For people who do not recognize (or care?) that dogs experience emotions, including fear, joy, frustration, and anxiety as well as experience stress and all it’s physiological consequences in ways shockingly similar to humans, for those people I can see how they justify the use of positive punishment* methods in fairly pedestrian situations: jumping on guests, barking at delivery personnel, pulling towards other dogs on leash, and so on. And I can also see “balanced” trainers feeling okay with using punishment knowing that they would still be doling out the praise and/or treats for tasks accomplished well.
But let’s look at option two:
Option two has little negative impact on the dog, but requires comparatively quite a bit from the human. The responsibility for behavioral change is in the hands of the person to make sure that the dog is set up to learn without stress (which, for the record inhibits learning – you can Google that one yourself). In many cases this method requires huge shifts in how we live and work with our dogs, and therefor requires the pet parent to be willing to make sacrifices for the sake of their dog’s well-being.
That’s asking a lot, but I don’t think it’s asking too much. If you think that sounds like too much, let’s read the descriptions of the two options again, but replace the word “dog” with “child”.
One option is shorter in duration, but would certainly cause your child stress, fear, discomfort and/or pain, and would very likely do nothing at all to modify his or her internal processes (emotional responses, state of physiological stress) for the better; it may even make it worse. There is little time, effort, or energy lost for the parent.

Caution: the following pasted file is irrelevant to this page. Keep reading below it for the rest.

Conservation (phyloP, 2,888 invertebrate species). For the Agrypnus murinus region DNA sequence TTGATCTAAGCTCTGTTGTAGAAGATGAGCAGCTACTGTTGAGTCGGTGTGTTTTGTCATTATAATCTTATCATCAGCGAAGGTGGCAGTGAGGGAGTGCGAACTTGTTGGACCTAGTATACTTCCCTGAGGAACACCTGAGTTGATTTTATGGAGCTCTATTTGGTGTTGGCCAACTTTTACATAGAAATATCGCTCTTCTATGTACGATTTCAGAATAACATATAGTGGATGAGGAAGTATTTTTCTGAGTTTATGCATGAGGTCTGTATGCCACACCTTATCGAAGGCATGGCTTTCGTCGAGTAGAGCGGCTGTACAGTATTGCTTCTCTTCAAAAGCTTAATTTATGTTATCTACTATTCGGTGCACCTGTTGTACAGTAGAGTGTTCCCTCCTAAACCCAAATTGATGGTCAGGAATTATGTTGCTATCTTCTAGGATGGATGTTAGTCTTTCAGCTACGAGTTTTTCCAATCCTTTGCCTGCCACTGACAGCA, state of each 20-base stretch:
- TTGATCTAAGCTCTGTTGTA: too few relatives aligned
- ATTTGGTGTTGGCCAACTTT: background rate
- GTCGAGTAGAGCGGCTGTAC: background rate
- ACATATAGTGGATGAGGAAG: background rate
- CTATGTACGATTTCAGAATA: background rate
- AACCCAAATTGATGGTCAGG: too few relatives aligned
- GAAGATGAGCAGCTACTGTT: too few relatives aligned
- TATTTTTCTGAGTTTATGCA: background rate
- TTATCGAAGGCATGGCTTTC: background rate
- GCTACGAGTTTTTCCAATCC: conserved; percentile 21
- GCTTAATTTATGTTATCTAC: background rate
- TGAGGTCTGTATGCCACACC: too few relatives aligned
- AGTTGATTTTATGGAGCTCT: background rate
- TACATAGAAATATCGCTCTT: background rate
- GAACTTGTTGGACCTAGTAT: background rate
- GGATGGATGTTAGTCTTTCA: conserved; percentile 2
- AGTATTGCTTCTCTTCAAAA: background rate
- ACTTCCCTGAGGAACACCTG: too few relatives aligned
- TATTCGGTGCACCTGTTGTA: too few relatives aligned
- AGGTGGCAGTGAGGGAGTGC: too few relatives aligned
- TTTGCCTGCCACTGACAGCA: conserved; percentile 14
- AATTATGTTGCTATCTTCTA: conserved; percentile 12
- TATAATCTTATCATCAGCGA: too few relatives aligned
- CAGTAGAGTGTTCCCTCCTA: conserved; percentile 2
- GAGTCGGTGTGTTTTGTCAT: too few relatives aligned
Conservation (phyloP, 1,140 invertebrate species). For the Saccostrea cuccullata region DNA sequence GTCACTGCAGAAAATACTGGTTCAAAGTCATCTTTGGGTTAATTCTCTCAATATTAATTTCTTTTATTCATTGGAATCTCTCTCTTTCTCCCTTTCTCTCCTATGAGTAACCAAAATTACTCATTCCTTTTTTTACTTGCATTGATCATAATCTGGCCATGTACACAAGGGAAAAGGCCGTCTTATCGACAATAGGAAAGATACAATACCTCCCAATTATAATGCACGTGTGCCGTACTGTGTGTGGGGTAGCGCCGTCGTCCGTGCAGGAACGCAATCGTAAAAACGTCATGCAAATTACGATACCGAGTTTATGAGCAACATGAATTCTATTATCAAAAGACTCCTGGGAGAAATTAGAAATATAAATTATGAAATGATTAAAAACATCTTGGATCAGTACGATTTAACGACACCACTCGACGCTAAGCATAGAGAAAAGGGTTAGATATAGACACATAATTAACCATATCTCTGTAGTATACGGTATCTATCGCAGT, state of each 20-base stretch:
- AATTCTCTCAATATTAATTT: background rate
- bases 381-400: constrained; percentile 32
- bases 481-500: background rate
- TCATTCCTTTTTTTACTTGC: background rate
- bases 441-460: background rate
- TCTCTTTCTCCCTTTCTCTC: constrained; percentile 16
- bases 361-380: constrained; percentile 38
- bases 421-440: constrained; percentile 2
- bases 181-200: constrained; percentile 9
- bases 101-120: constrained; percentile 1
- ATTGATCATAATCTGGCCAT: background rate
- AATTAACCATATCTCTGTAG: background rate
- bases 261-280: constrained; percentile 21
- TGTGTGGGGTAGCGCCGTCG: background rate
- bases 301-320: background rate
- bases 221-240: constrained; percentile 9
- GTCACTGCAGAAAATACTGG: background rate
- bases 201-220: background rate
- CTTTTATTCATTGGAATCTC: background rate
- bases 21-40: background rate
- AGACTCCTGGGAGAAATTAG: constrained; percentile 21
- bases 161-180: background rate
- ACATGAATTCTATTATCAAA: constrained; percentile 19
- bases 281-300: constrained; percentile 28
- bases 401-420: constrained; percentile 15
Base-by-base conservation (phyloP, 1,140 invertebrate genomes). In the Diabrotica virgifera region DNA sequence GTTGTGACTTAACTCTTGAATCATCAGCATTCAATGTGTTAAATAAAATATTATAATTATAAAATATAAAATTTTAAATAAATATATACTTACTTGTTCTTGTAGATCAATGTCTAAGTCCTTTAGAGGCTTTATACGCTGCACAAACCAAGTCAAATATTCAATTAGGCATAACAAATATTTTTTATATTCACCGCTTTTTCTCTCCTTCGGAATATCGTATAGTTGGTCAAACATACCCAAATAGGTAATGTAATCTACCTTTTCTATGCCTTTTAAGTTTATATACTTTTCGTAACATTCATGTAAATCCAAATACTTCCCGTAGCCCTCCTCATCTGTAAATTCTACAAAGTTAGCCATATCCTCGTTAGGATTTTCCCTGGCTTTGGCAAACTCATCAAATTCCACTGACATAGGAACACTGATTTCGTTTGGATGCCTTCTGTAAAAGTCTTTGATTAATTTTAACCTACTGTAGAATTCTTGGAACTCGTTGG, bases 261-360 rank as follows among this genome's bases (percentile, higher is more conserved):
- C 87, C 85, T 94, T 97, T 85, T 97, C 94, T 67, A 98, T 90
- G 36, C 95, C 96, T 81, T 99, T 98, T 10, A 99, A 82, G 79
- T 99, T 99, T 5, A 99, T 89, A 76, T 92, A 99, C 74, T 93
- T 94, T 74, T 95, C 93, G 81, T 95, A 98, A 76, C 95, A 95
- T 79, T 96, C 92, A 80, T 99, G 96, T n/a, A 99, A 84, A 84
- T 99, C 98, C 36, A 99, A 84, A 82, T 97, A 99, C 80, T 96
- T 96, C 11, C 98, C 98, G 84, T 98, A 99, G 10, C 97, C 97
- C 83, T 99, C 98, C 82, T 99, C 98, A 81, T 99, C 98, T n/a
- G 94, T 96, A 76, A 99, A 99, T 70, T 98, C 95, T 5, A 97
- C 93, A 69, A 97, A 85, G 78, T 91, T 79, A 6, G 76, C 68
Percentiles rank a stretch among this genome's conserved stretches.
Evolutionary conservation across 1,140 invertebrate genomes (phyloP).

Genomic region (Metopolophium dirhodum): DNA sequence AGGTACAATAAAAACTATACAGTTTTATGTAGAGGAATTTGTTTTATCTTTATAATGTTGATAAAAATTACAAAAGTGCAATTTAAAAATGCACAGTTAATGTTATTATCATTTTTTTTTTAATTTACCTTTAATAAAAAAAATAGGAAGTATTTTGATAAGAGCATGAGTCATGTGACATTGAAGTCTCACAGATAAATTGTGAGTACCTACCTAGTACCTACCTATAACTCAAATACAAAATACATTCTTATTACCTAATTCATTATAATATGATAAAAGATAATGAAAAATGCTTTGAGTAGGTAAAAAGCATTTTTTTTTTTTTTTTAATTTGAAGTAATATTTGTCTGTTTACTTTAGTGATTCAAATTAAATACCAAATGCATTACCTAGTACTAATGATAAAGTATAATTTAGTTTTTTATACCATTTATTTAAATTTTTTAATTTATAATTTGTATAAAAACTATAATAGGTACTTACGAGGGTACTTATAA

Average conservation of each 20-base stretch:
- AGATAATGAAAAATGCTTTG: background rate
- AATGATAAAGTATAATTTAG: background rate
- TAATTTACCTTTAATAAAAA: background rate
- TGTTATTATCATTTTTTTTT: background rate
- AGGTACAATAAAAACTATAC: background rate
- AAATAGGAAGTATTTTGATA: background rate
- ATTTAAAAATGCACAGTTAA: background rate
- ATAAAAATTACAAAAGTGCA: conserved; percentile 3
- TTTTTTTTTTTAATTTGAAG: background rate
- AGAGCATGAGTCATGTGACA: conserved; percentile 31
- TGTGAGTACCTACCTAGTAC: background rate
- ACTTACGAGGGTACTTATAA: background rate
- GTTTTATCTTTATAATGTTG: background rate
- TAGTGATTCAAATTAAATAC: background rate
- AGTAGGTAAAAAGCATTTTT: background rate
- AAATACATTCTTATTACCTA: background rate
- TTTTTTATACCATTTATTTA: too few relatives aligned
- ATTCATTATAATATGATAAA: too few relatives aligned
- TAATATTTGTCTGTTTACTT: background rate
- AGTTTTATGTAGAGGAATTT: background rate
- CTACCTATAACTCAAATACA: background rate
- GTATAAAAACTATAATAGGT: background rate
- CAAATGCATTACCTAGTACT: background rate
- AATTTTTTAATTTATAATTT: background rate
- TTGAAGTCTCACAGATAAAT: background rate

The other option is slower, requires significant accommodation for the child, but is most certainly not going to cause pain, and if any stress or fear elicited it is minimal to the point of not causing a pronounced behavioral (external) response. The aim of this option is to specifically change the child’s internal processes to reduce unpleasant emotions and maintain physiological stasis. It requires more time, patience, energy,, and commitment from the parent.
Suddenly seems a little more obvious which method to choose, doesn’t it?
No, dogs are not children, but there are a lot of clear parallels, the most relevant being: adult humans are responsible for looking out for both children and dogs’ mental, physical and emotional well being and best interests as they cannot sufficiently advocate or care for themselves.
For the most part, people now agree that you can raise children without hitting or yelling at them, but for some reason, a large number of folks still think you “need” pain or fear to train dogs. That’s just one of the many falsehoods that trainers who emphasize punishment in their protocols are holding on to: it justifies their methods. In addition to the “punishment = good” (or at least “useful” or “necessary”) half for the story, there are also misconceptions spread about what positive reinforcement training is, allows for, and both how and why it works.**